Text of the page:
India is a land of widespread diversities in terms of religion, language, caste, tribe, race, region and so on. Hence, the achievement of national integration becomes very essential for the all-around development and prosperity of the country.
MEANING OF NATIONAL INTEGRATION
“National integration implies avoidance of divisive movements that would balkanise the nation and presence of attitudes throughout the society that give preference to national and public interest as distinct from parochial interests” - Myron Weiner.
OBSTACLES TO NATIONAL INTEGRATION
1. Regionalism:- Regionalism refers to sub-nationalism and sub-territorial loyalty. It implies the love for a particular region or state in preference to the country as a whole. Regionalism is a country-wide phenomenon which manifests itself in the following six forms:
(i) Demand of the people of certain states for secession from the Indian Union (like Khalistan, Dravid Nad, Mizos, Nagas and so on).
(ii) Demand of the people of certain areas for separate statehood (like Telengana, Bodoland, Uttarkhand, Vidharbha, Gorkhaland and so on).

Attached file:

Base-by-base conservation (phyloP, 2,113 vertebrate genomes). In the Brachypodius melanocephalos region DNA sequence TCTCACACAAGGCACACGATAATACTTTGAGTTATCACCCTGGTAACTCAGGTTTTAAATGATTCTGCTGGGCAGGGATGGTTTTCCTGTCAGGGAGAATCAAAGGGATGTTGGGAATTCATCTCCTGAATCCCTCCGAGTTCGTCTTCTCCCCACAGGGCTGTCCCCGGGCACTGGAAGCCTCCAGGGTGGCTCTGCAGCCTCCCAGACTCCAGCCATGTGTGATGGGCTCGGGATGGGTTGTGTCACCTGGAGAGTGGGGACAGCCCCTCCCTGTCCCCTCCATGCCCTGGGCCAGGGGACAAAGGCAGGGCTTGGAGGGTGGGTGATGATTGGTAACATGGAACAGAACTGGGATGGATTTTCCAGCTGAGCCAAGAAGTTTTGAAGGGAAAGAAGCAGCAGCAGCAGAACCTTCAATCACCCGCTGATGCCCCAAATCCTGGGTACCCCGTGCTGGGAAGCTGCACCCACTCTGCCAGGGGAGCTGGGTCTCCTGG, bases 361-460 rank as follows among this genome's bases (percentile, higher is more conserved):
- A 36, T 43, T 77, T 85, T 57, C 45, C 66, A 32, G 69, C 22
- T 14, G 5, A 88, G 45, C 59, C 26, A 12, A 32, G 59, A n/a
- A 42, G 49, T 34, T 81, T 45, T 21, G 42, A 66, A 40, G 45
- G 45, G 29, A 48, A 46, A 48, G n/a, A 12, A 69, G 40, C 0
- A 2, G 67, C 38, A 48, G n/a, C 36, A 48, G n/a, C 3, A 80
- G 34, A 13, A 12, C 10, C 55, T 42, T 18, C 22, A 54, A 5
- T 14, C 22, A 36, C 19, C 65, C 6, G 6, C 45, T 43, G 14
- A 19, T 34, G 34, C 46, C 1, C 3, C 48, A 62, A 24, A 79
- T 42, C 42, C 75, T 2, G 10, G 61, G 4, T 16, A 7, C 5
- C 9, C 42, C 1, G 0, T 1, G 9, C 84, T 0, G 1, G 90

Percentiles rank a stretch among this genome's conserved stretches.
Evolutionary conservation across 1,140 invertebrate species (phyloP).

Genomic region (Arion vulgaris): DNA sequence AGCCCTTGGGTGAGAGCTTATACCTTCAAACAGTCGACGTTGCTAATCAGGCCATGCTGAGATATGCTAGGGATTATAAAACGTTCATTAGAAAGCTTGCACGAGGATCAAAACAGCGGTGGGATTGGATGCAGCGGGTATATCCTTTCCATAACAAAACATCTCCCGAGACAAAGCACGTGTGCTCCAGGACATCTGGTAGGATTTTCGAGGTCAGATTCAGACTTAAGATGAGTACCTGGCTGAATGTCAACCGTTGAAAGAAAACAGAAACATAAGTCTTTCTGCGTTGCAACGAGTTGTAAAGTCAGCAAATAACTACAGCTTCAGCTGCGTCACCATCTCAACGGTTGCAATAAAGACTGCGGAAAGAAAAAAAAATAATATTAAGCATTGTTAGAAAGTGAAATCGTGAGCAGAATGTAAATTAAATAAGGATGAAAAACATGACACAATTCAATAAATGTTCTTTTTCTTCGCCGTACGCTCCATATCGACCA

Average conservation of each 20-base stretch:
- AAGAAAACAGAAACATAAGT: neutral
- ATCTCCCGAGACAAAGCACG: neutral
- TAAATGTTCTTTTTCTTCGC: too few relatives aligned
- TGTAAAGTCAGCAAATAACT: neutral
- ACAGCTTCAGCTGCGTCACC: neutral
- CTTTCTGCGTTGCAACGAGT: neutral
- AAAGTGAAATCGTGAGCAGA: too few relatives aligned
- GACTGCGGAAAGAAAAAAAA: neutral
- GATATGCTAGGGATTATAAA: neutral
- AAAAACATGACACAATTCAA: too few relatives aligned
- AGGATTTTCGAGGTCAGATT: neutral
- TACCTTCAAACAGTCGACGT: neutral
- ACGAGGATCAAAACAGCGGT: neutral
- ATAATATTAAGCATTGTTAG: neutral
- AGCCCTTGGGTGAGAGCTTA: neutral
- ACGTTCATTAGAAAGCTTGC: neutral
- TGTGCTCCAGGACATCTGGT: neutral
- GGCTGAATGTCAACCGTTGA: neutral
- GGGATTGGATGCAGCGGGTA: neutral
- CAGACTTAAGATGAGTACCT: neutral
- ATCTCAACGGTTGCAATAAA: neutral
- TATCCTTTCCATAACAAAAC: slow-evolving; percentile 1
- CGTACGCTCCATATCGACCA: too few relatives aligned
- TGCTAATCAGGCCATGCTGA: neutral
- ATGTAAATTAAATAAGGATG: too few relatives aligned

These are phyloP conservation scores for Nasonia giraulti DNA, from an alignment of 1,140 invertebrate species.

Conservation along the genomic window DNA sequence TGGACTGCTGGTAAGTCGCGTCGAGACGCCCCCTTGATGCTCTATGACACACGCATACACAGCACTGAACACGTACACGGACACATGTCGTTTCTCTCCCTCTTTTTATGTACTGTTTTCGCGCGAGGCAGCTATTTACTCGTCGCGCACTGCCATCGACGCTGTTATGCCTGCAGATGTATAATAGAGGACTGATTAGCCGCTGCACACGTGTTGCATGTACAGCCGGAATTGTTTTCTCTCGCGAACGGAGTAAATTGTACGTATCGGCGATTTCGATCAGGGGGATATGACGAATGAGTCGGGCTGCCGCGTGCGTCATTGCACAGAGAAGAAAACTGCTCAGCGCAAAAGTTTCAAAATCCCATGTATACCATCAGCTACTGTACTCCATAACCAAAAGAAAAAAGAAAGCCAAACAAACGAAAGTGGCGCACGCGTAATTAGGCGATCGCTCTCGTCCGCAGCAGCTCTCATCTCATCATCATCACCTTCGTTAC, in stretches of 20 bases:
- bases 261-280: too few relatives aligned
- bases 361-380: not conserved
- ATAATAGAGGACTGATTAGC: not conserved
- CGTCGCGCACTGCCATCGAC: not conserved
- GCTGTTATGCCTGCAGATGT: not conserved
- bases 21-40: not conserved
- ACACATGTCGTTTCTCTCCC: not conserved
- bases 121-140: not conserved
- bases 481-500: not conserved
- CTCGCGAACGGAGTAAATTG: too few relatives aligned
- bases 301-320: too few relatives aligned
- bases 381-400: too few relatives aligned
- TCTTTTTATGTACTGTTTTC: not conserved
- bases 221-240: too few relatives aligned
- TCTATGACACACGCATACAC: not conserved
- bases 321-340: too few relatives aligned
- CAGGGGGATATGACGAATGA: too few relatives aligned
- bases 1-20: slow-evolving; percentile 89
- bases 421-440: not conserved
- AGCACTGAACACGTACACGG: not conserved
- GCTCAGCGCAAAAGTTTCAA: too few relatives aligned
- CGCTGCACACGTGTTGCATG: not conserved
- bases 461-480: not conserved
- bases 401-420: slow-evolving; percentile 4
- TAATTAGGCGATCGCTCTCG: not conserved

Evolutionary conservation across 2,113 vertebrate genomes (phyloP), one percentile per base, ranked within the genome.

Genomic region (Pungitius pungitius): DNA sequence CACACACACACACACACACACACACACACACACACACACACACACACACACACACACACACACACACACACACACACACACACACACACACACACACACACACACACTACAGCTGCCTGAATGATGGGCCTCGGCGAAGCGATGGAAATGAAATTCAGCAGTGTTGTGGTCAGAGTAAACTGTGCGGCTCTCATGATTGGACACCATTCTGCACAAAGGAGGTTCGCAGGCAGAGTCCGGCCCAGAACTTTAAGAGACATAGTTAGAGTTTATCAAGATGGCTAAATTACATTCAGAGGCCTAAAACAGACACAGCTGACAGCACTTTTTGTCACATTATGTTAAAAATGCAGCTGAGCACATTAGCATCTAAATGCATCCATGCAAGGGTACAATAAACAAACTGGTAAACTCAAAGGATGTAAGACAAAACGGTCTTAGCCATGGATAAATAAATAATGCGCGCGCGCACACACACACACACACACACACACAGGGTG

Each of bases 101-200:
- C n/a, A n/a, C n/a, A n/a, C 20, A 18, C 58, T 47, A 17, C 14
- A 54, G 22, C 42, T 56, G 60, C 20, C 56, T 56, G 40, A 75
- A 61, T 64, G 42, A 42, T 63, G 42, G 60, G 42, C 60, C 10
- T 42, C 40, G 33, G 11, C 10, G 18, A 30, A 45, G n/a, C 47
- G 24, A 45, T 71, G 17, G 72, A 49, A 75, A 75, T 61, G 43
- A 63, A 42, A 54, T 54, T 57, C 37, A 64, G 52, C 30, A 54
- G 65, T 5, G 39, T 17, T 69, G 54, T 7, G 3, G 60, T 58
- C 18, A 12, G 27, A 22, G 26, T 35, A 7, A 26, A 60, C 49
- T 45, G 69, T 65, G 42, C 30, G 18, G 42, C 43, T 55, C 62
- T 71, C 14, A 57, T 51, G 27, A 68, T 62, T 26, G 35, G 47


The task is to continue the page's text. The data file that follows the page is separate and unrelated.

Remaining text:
(iii) Demand of people of certain Union Territories for full-fledged statehood (like Manipur, Tripura, Puducherry, Delhi, Goa, Daman and Diu and so on).
(iv) Inter-state boundary disputes (like Chandigarh and Belgaum) and riverwater disputes (like Cauvery, Krishna, Ravi-Beas and so on).
2. Communalism: Communalism means love for one’s religious community in preference to the nation and a tendency to promote the communal interest at the cost of the interest of other religious communities.
3. Casteism: Casteism implies love for one’s own caste-group in preference to the general national interest. It is mainly an outcome of the politicisation of caste. Its various manifestations include:(i) Formation of
4. Linguism: Linguism means love for one's language and hatred towards other language speaking people. The phenomena of linguism, like that of regionalism, communalism or casteism, is also a consequence of political process.
NATIONAL INTEGRATION COUNCIL:
The National Integration Council (NIC) was constituted in 1961, following a decision taken at a national conference on unity in diversity’, convened by the Central government, at New Delhi. It consisted of the prime minister as chairman, central home minister, chief ministers of states, seven leaders of political parties, the chairman of the UGC, two educationists, the commissioner for SCs and STs and seven other persons nominated by the prime minister. The council was directed to examine the problem of national integration in all its aspects and make necessary recommendations to deal with it.